bosco1955: Why not going the other way on the ISO....25,50, ?
@pkosewski - it's just the reverse. At low ISO the fill factor (the amount of signal that can be accumulated) limits the cameras ability, at ISO-50 the camera needs to store twice as much charge as at ISO-100 during exposure and that's hard - especially if you don't want to compromise high ISO...
Kabe Luna: To the authors: This is actually not the first Canon EOS Rebel to have a top-deck LCD. In fact, every 35mm film Rebel had one. It's only with the advent of Digital Rebels that Canon omitted the feature. So, the correct distinction is: "This is the first *Digital* Rebel with such a feature..."
The 300D and 350D had LCD displays, just not on the top but the back of the camera...
mclaren777: If these have a Sony-equivalent sensor, I will suddenly feel bad for all of the 7D2 owners out there who missed this tech.
Don't be. I'm a 7DII user and there is nothing in the Rebels I'd miss...
Boky: That mirror flippin’ around will definitely cause jerkiness, especially at slow shutter speeds when firmness is needed most.... case in point for mirrorless I suppose.
I stand corrected, it's the Panasonic which drop A/D conversion depth - the Olympus I meant doesn't even have a proper electronic first shutter, it still uses the mechanical shutter and increases shutter lag to have the camera dissipate that shutter shock to then employ the electronic first shutter curtain - which doesn't really solve the problem... http://www.dpreview.com/articles/4134393686/olympus-updates-om-d-e-m1-with-electronic-first-curtain-anti-shock
zodiacfml: Brilliant! Now, can you help me direct me where to understand flash sync?
@ThorstenMUC, you are wrong for both the flash intensity and the way HSS works...
Nope, there are plenty of solutions for that - including the fact that most DSLR today can do live view - with more mass and thus more dampening of the shutter movement (if even that is still applicable) than the mirrorless toys do... The depicted 7D has an electronic first shutter curtain usable in live view without drawbacks (unlike for example the Olympus mirrorless which drop their quality because the electronic first shutter curtain drops A/D conversion depth)...So on a DSLR you get the best of both worlds!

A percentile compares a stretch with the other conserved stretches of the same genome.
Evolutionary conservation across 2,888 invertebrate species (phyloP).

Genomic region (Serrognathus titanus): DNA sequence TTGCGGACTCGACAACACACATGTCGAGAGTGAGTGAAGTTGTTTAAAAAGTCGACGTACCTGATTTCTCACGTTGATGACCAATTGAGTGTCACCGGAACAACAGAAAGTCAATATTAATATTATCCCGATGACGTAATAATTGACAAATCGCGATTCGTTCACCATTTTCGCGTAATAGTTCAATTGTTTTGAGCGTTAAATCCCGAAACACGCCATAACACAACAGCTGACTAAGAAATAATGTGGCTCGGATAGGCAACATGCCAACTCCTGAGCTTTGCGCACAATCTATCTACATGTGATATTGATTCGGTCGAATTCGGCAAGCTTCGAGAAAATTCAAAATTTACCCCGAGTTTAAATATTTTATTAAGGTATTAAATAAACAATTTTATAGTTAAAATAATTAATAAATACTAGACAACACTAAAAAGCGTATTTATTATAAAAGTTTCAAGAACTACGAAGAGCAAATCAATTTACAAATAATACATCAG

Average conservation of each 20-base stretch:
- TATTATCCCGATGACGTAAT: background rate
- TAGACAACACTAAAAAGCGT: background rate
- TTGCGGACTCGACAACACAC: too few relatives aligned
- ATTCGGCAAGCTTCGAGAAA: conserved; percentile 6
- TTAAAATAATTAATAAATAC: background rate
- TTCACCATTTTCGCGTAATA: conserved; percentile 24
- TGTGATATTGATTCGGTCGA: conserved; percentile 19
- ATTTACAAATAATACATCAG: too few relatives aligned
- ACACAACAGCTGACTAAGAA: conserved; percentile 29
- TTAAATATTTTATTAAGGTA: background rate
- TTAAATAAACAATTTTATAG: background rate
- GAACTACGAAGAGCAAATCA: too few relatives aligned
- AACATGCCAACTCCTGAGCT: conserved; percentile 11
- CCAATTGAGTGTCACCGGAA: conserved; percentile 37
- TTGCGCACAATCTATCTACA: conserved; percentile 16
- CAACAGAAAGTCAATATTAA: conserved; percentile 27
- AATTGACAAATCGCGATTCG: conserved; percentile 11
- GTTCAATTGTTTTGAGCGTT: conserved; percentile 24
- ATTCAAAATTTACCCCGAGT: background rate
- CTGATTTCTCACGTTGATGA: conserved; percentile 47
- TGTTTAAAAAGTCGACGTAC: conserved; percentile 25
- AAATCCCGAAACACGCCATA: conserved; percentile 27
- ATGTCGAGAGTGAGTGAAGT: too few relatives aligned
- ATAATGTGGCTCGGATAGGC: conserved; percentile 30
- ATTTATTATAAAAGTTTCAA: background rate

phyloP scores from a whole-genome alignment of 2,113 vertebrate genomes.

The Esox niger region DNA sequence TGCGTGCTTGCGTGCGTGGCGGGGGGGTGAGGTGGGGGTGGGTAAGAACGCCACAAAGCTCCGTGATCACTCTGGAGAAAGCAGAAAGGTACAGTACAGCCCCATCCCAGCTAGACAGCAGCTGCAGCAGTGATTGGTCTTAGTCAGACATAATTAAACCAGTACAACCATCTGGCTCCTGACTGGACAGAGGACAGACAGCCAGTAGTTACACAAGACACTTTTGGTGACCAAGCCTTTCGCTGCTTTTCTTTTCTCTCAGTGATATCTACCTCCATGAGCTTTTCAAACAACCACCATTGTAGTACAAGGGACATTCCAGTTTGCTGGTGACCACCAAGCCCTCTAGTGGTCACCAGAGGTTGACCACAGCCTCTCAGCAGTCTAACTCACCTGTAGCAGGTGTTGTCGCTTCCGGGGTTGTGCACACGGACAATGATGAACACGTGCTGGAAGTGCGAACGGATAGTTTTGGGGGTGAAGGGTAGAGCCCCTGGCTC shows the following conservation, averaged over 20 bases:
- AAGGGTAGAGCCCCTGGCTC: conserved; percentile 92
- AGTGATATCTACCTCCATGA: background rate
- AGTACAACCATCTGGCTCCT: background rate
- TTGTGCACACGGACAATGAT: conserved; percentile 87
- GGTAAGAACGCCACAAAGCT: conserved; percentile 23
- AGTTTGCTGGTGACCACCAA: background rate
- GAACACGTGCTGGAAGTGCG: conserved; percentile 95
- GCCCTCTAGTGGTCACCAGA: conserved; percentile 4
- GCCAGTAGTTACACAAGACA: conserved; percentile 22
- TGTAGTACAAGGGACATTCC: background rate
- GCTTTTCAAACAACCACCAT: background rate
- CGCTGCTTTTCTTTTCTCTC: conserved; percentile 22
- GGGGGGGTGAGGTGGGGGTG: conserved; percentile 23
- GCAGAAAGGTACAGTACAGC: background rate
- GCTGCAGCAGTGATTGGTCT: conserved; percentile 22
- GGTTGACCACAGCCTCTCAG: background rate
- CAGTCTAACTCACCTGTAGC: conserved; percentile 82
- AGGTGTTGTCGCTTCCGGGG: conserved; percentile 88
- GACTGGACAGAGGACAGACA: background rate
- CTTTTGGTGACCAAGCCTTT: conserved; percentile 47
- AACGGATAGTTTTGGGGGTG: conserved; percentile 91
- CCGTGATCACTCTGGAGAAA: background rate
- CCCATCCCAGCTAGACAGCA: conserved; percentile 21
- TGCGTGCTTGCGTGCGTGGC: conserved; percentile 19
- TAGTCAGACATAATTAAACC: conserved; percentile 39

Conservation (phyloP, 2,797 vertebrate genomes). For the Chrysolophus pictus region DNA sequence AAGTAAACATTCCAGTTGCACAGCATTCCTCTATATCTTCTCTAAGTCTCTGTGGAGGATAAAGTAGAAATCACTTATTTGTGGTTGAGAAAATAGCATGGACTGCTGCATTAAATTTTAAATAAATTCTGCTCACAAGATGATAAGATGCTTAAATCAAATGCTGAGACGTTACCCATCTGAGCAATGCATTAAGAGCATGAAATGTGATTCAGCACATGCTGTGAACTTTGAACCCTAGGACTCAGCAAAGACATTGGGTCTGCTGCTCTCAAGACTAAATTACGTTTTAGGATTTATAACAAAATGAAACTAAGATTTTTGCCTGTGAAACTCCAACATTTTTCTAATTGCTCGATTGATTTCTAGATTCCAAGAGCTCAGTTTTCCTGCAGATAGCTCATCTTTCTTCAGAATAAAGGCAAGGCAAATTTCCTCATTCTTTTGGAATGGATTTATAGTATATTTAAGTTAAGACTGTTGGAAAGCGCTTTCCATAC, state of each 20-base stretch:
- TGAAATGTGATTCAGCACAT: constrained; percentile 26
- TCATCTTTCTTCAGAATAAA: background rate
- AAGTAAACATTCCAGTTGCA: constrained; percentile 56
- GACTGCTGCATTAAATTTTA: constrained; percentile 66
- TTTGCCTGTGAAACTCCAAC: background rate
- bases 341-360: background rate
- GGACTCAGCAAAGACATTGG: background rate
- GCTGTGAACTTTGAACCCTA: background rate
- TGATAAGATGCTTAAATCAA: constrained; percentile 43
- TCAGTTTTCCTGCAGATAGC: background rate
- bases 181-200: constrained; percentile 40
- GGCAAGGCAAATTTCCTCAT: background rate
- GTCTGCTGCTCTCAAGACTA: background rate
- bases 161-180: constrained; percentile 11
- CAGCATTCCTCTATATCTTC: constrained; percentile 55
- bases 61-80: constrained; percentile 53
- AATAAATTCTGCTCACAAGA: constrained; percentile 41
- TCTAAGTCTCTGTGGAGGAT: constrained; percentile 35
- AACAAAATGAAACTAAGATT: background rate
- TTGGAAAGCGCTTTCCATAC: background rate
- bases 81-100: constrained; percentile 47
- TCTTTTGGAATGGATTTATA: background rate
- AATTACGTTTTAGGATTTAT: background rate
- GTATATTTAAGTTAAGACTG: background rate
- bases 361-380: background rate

vesa1tahti: This film shows the absolute oldfascionality of the mechanical shutter. No need to design new DSLRs using this technology from the past. DSLRs are from the past, already now. Let's start to learn to forget their existence and stop to give some support to them in buying these museum monuments.
False the histogram and the blinkies don't have anything to do with the metering, they are an expression of the final image as they are derived from the JPEG as per settings in the camera. And that only applies to the histogram visible after the shot has been taken - if you messed that one up you can redo it - which you often can't do.And yes, both Canon and Nikon are so stupid...
"EVF's show the full DR of what the camera is capable of. If I'm incorrect, can you give a good source of information about this topic?"A good LCD can only display 8 EV at most - in video less. An EVF without localized backlight illumination can never ever manage more than 6EV. That's it.If you want to evaluate a scene and determine which part to capture you need all information, not just a small part. Just for example try to do a portarait against backlight when using fill flash - total failure with the EVF, with the OVF no problem to make up the expression on the face of your subject.
Anastigmat: The reason Canon and Nikon have dominated the professional SLRand DSLR market is their ability to manufacture high speed shutters and mirrors. In contrast, companies like Minolta/Sony, Pentax and Olympus simply could not and cannot equal Canon and Nikon in this area.
@ianp5a tell that to those Sony mirrorless that have a worse shutter shock than DSLR have a mirror shock...
@daddyo: False. on an OVF you can see the full DR your scene has, on the EVF you don't even get the part of the DR that your sensor can capture - and worse of all you can't evaluate the shadows or highlights for junk that's hidden there because the EVF completely fails to show that. If you are so dumb as to correct for blown highlights or blocked shadows on the bases of the EVF you are overcompensating by 2-3 stops on either side of the DR - because the shadows block up 2-3 stops in the EVF before even a lowly JPEG would and the same applies to the blown highlights.